So, in 2003, Futamatsu started a free Internet consultation service, mainly responding to women's sex and marriage problems. The next year, she handed her marketing company over to an acquaintance so she could concentrate on her consulting. Then, she quickly realized that many of women's problems varied with their ages.

"Those in their 20s often worried about their husbands having affairs while they were pregnant. Those in their 30s were mainly concerned about being sexless, while boredom was often the problem for those in their 40s. Then, in their 50s, they mostly worried about their declining sex drive as a couple," she said.

Futamatsu found that most problems could be solved by couples being a bit more creative in enhancing sexual excitement, or trying harder to care for each other.

To help more people, Futamatsu also launched a home page with an e-mail magazine that soon attracted more than 10,000 subscribers. Called "Tonari no shinshitsu jijou, uchi no shinshitsu jijou (The neighbor's bedroom situation, our bedroom situation)," the magazine enables her to give free counseling to more than 100 people every month.

Never one to underwork, while running the magazine and a business to coordinate sensual bedrooms, Futamatsu has also written three books.

The first of those, "Tonarino Shinshitsu (The Neighbor's Bedroom)," is intended for couples to read together to overcome their sexual dissatisfaction. There, she writes about men who come to see their wives as "just mothers," rather than sexual beings -- and then often start looking for other women.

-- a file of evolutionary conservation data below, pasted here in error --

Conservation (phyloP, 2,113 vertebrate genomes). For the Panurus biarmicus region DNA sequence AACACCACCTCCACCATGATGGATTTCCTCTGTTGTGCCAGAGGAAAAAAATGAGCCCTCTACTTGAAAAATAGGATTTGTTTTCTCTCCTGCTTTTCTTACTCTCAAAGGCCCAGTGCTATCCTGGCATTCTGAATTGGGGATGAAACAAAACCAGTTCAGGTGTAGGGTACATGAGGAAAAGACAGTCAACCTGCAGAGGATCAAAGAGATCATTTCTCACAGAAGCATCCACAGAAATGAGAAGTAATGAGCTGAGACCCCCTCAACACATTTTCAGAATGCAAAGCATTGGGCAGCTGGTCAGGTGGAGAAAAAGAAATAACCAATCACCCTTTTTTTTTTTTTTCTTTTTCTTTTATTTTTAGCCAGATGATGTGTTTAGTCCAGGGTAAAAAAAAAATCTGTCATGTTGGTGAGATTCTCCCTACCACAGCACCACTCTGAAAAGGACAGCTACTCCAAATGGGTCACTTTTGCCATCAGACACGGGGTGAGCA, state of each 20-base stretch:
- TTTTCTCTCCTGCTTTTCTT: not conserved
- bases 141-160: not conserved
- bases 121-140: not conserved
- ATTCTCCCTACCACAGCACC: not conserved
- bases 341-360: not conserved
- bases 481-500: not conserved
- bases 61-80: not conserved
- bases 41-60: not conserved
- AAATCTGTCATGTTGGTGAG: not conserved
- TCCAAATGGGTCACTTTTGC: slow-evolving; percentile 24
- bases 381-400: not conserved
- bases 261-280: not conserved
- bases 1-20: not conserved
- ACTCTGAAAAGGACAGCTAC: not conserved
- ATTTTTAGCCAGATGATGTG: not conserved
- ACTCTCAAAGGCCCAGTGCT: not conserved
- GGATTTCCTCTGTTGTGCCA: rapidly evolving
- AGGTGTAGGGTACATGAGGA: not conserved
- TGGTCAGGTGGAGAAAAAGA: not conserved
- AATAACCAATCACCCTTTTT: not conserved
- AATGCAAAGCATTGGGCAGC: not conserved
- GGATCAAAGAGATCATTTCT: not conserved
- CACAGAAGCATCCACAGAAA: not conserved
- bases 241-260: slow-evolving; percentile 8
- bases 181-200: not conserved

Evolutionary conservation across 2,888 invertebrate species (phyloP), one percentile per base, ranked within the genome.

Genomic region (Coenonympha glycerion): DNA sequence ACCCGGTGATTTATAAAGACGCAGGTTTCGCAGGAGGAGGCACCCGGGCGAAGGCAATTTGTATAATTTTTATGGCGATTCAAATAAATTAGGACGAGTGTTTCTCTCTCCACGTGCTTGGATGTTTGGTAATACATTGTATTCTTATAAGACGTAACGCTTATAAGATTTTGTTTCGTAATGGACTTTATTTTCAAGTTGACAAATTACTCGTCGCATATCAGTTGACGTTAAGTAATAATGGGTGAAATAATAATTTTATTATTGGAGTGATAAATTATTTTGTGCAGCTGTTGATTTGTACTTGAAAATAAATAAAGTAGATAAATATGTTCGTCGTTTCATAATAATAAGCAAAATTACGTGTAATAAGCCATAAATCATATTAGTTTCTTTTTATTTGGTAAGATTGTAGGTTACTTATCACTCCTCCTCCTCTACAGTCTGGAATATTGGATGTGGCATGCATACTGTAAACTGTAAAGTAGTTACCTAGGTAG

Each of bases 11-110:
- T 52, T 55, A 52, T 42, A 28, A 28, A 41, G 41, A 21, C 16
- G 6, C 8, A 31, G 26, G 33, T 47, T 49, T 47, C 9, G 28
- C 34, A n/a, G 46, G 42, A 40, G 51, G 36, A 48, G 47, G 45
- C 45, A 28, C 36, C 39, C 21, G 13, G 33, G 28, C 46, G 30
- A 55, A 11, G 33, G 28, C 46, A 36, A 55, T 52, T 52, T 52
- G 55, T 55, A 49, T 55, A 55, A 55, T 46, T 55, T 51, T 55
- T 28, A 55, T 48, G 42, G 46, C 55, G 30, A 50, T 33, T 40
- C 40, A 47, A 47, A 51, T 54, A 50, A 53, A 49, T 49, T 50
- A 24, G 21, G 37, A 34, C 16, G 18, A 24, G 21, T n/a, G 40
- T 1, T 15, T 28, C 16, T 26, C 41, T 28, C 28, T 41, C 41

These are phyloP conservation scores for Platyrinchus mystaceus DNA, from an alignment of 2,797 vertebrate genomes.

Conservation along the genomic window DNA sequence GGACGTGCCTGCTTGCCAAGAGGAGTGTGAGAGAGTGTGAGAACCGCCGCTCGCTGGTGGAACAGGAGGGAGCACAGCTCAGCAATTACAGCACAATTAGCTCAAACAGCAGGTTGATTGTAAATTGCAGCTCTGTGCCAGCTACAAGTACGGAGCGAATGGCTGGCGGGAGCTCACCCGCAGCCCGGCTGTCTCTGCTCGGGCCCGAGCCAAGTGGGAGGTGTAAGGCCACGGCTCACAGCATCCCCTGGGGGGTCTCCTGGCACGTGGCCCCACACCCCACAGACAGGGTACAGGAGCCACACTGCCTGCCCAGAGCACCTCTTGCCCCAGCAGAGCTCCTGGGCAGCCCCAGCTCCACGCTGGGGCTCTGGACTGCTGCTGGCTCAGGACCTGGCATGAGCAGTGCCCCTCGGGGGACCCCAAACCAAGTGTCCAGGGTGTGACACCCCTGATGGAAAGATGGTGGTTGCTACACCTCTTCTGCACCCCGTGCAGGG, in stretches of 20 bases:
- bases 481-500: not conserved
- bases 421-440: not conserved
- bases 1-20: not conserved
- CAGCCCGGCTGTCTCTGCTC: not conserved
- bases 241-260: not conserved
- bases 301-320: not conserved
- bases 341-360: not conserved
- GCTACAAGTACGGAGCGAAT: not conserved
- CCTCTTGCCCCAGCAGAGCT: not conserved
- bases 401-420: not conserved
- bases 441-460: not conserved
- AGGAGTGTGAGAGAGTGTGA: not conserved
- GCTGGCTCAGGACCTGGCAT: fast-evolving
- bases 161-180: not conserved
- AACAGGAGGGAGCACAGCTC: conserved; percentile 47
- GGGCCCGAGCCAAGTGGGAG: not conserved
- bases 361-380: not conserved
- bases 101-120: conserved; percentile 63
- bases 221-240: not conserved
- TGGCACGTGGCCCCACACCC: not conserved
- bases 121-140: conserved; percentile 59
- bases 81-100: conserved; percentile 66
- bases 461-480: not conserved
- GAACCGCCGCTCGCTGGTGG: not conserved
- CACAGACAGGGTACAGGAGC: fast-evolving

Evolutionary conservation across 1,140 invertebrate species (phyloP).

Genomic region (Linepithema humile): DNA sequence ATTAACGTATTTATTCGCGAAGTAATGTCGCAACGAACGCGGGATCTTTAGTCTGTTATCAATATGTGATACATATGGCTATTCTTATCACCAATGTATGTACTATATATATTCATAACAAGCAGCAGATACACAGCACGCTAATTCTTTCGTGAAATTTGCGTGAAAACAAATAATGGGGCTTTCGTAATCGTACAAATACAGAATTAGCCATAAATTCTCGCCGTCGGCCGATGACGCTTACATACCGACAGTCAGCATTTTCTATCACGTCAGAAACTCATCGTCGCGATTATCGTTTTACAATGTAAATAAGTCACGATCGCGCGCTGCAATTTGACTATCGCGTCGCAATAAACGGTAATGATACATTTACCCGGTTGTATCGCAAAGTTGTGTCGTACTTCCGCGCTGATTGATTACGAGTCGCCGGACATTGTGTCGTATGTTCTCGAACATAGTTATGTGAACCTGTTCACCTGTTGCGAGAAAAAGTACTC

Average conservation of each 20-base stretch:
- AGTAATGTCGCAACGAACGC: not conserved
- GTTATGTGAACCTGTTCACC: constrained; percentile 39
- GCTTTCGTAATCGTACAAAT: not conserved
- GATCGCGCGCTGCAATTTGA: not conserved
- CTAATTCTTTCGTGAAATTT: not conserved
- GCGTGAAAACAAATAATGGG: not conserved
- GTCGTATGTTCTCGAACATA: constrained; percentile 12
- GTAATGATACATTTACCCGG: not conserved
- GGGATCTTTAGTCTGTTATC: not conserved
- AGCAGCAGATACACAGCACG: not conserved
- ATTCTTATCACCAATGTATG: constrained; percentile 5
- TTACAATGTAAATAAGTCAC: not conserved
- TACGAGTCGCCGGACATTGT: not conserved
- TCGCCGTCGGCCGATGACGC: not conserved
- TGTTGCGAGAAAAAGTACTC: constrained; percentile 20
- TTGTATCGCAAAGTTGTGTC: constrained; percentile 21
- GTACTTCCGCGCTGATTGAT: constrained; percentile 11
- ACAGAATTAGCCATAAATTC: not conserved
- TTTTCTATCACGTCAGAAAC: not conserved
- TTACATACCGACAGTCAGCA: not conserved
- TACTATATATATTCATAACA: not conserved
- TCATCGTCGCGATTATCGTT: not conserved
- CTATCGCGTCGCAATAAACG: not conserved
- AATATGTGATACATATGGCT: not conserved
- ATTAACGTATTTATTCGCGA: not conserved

"Of course men should also correct themselves. There are too few of them who compliment their wives, or try to please them after a few years of marriage. But women should also make efforts to stay attractive," she said, pointing out that some men asked her in consultation sessions, "How can I do it with something that looks like a boneless ham?"

On the other hand, her second book, "Motto Fuufu wa Koidekiru (Married Couples Can Love More)," has tips she wants wives to read secretly. There, for the typical problem of sexlessness after a child comes along, Futamatsu advises women to take on a "totally different personality" after the baby goes to sleep, changing from supermarket cotton to silky underwear, for instance. Also, she reminds her readers that getting dressed up and going out together does help to trigger romantic feelings.

Similarly, a home party with other couples can also help to reveal a fresh side of one's partner and ignite sexy feelings, she says.

"As he talks, your husband may surprise you with his knowledge of world politics. He might also rediscover your beauty in a party dress."

More to the point, if your party guests are "close friends," Futamatsu suggests "it's fun to watch a soft-porn movie together as a 'joke' after a few drinks" -- adding that when the guests have left, the wife can put on a more racy one she had hidden away to watch with him.

Finally, if all that fails (but the urge remains), Futamatsu recommends that similarly suffering women should cloister themselves in a room and meditate, thinking about the initial, dreamy stages of their relationship with their husbands. This will give them energy to try more tactics, she claims.